Last Sunday one of my partners at River Run Productions had 15 seconds to make it into his basement with his wife and dog before an EF 5 rated tornado ripped through his Parkersburg, Iowa home.

In less than a minute his house was gone and both cars totaled. But he, his wife and dog were safe. The storm killed seven people, destroyed over 200 homes, and damaged another 400.

Iowa is no stranger to tornadoes, but this one was the most powerful to hit the state in over 30 years. It’s one more reminder that things can change in a New York minute—or even an Iowa minute.

Friday I went to Parkersburg to shoot footage of the destruction and interviews for an insurance company.  I have been through a hurricane in Florida and a major earthquake in California and I have never personally seen the devastation that I saw as the result of that tornado.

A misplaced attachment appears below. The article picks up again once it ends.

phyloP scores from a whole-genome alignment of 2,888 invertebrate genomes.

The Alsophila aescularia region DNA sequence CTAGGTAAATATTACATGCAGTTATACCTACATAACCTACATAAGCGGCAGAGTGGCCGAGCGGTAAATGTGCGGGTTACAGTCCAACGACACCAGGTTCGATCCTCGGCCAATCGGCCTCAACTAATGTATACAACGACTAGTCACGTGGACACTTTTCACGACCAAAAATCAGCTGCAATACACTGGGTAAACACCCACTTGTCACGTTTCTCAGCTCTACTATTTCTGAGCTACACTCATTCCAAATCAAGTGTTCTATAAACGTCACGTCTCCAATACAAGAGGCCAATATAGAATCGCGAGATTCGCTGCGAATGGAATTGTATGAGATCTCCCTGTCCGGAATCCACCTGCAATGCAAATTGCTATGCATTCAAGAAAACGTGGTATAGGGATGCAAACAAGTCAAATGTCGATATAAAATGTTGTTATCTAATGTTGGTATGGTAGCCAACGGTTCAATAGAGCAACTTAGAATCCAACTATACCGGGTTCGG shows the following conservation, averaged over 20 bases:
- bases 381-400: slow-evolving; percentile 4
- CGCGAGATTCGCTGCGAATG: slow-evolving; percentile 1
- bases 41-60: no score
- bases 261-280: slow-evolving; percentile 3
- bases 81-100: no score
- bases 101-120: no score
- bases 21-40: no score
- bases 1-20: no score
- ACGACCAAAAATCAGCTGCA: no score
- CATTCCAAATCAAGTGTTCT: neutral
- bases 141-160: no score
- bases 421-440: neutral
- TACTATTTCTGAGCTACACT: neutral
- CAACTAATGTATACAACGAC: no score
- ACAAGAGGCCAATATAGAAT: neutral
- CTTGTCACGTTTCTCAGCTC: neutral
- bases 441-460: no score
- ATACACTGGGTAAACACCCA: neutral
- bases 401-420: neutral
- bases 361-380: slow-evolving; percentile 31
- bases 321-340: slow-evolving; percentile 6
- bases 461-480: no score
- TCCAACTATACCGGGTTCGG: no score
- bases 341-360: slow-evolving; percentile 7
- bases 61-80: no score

From where I took the above photo, every direction I looked basically looked the same. It’s amazing that more people weren’t killed. Human beings tend to have short memories so this is one more thing to help remind us how fragile life is.

I’ve written a lot about writing on this blog but not much about keeping life in perspective with a creative career. The fact is most of us have difficulty balancing our lives.

I’ve collected some of my favorite quotes over the years that are a little random, but I hope there’s something in here that you can hang your hat on—or at least cause you to smile or reflect on your life and dreams. But mainly I want you to understand that whatever creative dreams you have there’s more to life than chasing that rainbow.

“My biggest disappointment so far is that having a career has not made me happy.”
Shane Black
(Quote after being paid $1.75 million for writing The Last Boy Scout and $4M for The Long Kiss Goodnight)

“It’s an accepted fact that all writers are crazy, even the normal ones are weird.”
William Goldman
Adventures in the Screen Trade                                                                  

 “I don’t dress until 5 p.m. I have a bathrobe that can stand…Yes, I am divorced. One writes because one literally couldn’t get another job or has no choice.”
Akiva Goldsman (A Beautiful Mind)

“I got into screenwriting for the best of all reasons: I got into it for self-therapy.”